a. “Many observers who’ve lived in Annam often write in their Journey’s diaries that: all industries seem almost absent and are insignificant in Annam. And they often asserted that: we (i.e. the French) oughtn’t undervalue the contributions of the indigenous craftmen to the economic movement we’re wishing to spread in this country”.

   b. Oger has observed. “The Vietnamese farmers don’t have to lead a hard life throughout the year, on the contrary they often have long leisure days. In such leisure days, the farmers will gather together and work as guilds of workers (fig.18) and the manufactured products will become the financial supplement which the rice planting work couldn’t bring about for them, particularly with the type of Indochinese rice”.

Fig.18: LACQUER CRAFTMAN’S GUILD

     c. What’s a workers’ guild? According to H. Oger: “A guild consists of two main points: the workers work at home for an employer, and this employer comes to the workers’ houses to collect their products”.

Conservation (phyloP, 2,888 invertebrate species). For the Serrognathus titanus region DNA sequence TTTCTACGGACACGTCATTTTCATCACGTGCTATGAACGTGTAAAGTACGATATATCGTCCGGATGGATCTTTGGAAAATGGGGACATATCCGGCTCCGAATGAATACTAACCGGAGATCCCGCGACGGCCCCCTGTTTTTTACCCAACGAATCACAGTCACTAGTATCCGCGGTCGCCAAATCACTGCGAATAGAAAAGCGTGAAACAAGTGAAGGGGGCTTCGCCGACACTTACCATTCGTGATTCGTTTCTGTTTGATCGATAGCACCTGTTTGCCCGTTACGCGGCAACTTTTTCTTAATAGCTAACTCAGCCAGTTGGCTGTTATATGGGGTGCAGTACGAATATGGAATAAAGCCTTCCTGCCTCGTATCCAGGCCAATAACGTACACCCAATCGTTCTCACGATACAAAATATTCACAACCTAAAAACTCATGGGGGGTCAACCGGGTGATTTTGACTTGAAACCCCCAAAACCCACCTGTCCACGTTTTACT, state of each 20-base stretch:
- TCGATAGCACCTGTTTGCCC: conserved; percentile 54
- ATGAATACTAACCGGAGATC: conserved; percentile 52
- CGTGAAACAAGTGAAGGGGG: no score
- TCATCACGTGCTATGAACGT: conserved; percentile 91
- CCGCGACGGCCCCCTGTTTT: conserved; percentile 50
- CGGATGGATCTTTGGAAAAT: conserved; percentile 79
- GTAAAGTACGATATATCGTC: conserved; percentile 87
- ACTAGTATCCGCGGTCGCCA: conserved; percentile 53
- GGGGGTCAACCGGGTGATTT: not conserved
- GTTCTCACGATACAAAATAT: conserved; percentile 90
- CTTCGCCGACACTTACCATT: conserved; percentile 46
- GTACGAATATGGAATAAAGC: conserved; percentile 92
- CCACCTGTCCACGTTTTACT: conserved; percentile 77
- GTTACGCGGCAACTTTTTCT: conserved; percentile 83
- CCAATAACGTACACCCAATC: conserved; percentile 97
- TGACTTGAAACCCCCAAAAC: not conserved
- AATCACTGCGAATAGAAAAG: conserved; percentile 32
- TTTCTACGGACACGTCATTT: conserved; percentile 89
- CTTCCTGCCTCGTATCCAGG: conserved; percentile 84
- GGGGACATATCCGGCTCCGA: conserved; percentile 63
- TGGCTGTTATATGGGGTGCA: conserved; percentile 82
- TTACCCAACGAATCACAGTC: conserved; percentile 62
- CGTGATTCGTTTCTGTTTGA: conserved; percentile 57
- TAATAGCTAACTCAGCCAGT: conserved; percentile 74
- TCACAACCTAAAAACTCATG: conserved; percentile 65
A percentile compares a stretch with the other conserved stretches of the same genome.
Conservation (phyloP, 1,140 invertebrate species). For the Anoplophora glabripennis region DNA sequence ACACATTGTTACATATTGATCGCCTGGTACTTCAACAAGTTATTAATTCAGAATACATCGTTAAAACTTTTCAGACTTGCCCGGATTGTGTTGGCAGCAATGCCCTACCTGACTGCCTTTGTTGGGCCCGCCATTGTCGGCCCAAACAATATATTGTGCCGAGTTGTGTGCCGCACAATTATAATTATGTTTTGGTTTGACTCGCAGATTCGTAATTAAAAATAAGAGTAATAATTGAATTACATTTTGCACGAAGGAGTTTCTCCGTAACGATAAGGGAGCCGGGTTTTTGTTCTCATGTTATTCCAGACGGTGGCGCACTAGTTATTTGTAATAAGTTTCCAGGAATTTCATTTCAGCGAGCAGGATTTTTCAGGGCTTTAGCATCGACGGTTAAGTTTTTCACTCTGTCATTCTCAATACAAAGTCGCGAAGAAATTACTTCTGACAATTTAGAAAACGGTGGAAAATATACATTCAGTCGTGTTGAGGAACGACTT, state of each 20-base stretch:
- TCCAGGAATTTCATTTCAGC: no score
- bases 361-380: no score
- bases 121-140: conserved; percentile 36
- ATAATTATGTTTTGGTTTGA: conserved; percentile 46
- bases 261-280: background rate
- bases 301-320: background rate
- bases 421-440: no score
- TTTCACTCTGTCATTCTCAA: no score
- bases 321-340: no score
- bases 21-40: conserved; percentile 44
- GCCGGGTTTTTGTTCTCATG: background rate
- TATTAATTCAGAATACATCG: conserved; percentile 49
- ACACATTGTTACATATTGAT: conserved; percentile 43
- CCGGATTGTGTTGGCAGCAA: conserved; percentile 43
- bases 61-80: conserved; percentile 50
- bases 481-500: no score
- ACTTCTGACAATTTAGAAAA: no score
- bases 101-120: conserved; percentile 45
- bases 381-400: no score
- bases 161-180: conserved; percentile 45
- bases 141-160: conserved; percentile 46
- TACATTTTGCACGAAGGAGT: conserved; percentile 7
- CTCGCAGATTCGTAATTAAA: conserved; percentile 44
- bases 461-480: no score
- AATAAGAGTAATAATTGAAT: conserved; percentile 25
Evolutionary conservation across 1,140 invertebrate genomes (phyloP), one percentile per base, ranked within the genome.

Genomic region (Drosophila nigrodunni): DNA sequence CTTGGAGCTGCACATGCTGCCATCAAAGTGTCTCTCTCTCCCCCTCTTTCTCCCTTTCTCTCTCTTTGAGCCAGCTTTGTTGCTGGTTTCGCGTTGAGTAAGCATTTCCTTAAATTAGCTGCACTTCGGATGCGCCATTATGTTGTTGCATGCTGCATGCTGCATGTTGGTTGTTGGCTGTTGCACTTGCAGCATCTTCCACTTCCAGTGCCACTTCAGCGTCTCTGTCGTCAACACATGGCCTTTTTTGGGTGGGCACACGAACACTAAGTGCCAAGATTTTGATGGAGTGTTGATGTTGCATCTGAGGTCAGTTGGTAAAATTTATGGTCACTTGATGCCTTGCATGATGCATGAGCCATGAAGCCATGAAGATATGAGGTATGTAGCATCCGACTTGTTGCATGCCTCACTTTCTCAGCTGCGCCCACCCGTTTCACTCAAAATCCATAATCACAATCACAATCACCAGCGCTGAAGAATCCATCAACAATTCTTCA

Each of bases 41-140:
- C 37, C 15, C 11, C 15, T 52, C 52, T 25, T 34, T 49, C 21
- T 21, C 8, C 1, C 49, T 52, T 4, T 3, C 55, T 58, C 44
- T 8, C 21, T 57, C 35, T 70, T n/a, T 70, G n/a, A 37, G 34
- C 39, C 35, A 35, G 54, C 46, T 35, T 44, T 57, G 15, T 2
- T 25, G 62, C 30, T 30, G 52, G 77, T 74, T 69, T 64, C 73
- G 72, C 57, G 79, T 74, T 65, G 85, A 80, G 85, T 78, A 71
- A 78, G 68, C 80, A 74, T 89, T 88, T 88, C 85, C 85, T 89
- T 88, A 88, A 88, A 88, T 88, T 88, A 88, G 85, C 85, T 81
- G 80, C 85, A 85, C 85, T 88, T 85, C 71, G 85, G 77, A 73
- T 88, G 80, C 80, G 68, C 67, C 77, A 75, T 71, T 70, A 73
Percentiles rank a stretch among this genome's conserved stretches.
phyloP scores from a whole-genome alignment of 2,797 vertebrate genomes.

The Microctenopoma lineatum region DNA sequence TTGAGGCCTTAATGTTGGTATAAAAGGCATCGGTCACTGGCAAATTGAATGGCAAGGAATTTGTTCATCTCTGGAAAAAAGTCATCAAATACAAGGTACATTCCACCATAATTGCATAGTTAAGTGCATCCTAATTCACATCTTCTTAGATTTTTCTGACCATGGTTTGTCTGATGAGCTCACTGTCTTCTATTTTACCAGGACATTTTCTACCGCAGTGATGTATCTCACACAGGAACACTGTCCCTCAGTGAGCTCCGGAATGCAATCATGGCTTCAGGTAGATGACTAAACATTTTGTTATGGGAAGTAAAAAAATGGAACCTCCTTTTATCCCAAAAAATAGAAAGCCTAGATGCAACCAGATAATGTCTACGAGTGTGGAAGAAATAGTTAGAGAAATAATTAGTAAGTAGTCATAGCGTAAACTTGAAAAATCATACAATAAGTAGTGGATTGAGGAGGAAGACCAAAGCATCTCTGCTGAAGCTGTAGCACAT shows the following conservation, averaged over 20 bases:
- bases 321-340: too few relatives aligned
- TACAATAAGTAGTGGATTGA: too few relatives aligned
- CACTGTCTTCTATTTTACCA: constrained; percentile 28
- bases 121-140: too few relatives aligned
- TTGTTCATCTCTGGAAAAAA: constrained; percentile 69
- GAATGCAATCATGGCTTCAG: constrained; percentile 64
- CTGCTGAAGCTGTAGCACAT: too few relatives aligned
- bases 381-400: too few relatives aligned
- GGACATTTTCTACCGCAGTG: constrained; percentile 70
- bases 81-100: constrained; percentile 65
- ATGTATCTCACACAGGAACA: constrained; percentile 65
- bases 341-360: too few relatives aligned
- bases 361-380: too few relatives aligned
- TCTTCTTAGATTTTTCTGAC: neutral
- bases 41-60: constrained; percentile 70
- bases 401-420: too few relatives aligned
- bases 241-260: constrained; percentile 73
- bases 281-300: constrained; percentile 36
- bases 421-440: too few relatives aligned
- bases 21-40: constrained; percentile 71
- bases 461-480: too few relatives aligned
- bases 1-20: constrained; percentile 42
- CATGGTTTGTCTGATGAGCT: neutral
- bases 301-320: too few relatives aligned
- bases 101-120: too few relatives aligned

d. In another chapter H. Oger has written:

     “Vietnam is a country that produces a lot of paint, and the paint in the North is particularly cheap. Therefore, all daily use appliances are covered with a layer of paint, that protects them against the harsh temperature which causes wooden articles to be quickly destroyed (fig.19). The paint produced is not only sufficient for inland use, but is also available in much larger quantities for great traders in Canton to import into their country”.

Fig.19: LACQUERWARE

   e. Forming an opinion of vietnamese lacquerware at that time, Oger assumes that: “the lacquering technique of Vietnam isn’t as delicate and clever as the one of Japan. The Vietnamese only spread a layer of special quality paint over wooden or bamboo objects, previously well rubbed, and use fine clay to caulk the defects, and sell the lacquer products to poor people. For that reason, the objects covered by that layer of paint had been often blistered and sticky”